We must also consider the fact that for a majority of the Indians, pleading before a court of justice is a symbol of torture and zeal and the 142nd Law Commission Report states, "Prosecution pressures may cause innocent people to yield and forego their right to trial". Therefore, it is more likely that innocent people might plead guilty in order to escape the horrifying trial sessions, or even the prosecutors might pressurize the accused. At the same time, it is hard to see how the prosecution can derive more than a purely statistical benefit from the conviction so obtained 15, this should be the worst set back for our country.

The other flaw that comes to light is that the court is also a participant in the negotiation process, I feel the impartial nature of the court gets depreciated since the judges will be more keen to get rid of such cases. This is a rising problem in America where the judges are pre-determined to settle away such cases since 90 per cent of the cases are settled by plea bargaining. The courts won't presume the innocence of the accused anymore and the age old standard of proving the accused beyond reasonable doubt gets worn out with the increasing addiction to plea bargaining.

Some of the flagrant errors pointed out by the 142nd Report of the Law Commission of India include that the system is widely successful in America for the high rate of literacy. India isn't blessed with a high literacy rate and as such plea bargain may not be a success for our system since the major part of the population might not be aware of the pros & cons of the system. The report further points out that, The incidence of crime might increase due to criminals being let-off easily..." since the bargaining plea would be acceptable to all courts, that would be enough to promote crime in the state., and that "Criminals may escape with impunity and escape due punishment.", since the punishment applicable is certainly lower than the punishment prescribed as in due course of the usual trials.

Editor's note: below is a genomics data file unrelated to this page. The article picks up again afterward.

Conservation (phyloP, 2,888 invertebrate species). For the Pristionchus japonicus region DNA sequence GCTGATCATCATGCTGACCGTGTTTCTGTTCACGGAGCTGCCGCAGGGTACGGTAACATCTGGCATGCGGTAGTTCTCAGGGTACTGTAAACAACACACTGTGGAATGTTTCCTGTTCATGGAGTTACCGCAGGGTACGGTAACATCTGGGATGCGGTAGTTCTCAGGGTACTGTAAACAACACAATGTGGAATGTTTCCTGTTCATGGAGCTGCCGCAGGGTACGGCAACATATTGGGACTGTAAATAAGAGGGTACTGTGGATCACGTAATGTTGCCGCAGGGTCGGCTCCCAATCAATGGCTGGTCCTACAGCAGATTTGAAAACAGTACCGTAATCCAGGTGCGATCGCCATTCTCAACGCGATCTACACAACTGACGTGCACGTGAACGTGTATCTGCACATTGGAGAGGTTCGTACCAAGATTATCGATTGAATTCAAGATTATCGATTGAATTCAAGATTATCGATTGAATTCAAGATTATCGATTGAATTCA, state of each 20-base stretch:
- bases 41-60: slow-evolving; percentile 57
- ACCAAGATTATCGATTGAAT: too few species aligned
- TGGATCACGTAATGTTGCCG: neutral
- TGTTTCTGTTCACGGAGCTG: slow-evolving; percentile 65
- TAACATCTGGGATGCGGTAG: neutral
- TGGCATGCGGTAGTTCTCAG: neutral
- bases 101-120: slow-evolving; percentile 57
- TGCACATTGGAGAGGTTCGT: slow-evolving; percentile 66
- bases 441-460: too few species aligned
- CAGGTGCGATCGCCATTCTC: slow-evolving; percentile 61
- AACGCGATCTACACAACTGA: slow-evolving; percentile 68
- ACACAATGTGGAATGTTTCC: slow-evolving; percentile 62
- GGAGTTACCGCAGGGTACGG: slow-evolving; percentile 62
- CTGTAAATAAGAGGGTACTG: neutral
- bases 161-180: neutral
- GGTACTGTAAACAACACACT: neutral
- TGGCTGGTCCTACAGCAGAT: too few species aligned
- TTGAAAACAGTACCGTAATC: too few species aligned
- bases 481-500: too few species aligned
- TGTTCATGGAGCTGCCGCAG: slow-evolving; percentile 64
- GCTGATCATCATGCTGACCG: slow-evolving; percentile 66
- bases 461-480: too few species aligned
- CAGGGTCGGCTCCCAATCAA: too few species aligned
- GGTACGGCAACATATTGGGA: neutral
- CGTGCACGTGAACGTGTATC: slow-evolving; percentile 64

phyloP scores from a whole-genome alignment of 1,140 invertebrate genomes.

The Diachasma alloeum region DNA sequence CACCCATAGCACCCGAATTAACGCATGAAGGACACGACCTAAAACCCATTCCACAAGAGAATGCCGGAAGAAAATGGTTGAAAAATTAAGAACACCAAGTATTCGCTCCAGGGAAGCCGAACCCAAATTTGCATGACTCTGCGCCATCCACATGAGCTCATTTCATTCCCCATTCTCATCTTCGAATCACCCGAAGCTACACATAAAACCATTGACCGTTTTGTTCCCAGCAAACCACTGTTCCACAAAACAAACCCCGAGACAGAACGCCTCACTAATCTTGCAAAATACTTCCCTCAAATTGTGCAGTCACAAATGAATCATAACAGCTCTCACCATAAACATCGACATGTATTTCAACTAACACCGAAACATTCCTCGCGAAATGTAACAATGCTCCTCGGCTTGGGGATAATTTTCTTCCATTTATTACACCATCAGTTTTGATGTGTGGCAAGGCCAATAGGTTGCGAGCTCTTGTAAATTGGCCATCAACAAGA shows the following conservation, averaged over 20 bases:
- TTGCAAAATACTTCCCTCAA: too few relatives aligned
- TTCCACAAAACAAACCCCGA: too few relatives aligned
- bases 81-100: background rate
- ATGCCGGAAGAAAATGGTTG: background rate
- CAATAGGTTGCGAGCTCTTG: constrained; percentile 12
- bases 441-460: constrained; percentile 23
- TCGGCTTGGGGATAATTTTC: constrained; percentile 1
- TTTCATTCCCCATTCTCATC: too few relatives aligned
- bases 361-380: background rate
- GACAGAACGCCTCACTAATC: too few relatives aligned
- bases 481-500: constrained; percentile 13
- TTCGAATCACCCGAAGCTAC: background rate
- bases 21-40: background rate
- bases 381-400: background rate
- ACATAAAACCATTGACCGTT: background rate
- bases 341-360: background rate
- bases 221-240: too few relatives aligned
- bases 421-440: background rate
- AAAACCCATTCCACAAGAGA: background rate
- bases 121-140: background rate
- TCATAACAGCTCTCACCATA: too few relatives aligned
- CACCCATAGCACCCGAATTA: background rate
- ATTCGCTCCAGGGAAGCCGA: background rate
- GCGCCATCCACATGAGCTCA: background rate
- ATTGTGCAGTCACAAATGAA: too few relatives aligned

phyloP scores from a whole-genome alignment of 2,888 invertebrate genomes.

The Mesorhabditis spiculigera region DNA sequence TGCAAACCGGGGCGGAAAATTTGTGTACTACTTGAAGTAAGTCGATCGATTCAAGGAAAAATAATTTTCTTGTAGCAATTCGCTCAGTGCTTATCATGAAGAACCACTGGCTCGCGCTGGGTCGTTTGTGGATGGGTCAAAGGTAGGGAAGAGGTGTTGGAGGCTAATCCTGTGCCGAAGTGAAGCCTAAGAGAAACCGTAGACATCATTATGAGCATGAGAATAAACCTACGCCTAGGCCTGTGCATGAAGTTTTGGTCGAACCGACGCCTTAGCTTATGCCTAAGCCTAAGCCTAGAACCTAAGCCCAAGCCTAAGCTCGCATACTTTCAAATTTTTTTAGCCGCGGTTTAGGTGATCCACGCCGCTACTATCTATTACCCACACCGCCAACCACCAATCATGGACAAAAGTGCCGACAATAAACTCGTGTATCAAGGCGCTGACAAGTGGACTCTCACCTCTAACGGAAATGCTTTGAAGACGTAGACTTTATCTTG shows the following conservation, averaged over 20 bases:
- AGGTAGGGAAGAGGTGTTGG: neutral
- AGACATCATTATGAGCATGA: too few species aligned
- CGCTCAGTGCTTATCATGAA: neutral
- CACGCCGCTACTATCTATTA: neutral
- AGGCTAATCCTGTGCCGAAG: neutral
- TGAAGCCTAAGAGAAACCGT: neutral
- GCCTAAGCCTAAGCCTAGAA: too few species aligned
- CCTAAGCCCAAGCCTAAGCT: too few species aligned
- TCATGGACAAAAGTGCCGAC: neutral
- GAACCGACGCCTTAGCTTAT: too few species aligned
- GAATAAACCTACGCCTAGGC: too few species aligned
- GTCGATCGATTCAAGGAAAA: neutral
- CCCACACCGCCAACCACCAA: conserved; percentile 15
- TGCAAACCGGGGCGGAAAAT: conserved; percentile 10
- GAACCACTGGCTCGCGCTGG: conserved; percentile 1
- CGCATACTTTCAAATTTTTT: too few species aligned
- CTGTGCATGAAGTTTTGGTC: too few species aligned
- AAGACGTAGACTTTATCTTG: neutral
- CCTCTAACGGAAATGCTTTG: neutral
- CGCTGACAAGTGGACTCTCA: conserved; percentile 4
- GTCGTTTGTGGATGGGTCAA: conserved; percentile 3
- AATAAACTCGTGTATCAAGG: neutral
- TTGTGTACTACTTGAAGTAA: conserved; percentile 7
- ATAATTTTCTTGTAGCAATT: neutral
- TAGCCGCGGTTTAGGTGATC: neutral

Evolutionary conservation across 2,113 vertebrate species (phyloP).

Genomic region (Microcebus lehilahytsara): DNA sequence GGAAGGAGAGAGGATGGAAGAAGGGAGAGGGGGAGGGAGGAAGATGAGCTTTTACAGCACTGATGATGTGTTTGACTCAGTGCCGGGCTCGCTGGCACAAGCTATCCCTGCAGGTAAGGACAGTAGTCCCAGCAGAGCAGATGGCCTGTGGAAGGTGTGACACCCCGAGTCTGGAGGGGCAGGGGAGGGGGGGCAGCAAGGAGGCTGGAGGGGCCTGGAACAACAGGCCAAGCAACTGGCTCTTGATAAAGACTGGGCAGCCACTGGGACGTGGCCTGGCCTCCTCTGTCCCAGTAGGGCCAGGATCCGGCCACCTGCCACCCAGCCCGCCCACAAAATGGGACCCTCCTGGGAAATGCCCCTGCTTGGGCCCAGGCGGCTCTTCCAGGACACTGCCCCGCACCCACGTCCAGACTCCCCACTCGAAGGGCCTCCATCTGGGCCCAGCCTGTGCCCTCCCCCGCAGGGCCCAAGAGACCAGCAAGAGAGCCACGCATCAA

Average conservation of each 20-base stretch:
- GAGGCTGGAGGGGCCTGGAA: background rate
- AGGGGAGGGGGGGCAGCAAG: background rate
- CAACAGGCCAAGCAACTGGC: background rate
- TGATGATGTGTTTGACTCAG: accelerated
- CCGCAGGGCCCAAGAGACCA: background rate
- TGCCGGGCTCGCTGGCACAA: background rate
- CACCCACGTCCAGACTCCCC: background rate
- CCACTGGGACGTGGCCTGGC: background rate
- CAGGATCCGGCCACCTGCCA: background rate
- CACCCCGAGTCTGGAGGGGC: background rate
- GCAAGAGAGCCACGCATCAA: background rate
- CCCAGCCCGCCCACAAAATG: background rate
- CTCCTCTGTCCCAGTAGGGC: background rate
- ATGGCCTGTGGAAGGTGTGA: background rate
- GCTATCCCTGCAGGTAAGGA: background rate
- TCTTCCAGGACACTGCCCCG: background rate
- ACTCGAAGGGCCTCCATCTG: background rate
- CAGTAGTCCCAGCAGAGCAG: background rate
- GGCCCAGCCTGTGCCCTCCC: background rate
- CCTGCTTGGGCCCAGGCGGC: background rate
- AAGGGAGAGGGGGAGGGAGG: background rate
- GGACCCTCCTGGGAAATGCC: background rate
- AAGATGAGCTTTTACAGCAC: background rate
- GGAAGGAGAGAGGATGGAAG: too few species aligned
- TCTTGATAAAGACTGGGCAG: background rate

It is also understood that this system has a wide amplitude to benefit the rich for they will be able to influence the prosecutors and the victims and the police during the bargaining procedure, and will dominate the poor who have no cognizance in our society. The best way to eliminate this obstacle is by conducting the negotiations before the court itself or in the presence of certain commissioners appointed by the court. The government can also design special forums to take up such bargaining sessions.

Although, the concept of plea bargaining has been introduced to reduce the growing number of cases in the criminal courts and to catalyze the delayed system prevalent for ages, it is enacted, to provide a speedy alternative for those who know they are guilty and are ready to plead guilty, in such a case they deserve expeditious trial and some concession in their punishment. But this concept undoubtedly undermines the public's confidence in the criminal justice system and as a result of this it will lead to the conviction of innocent, inconsistent penalties form similar crimes and lighter penalties for the rich. The legislature and the executive pose a challenge to strike a proper balance between the merits and the flaws discussed above.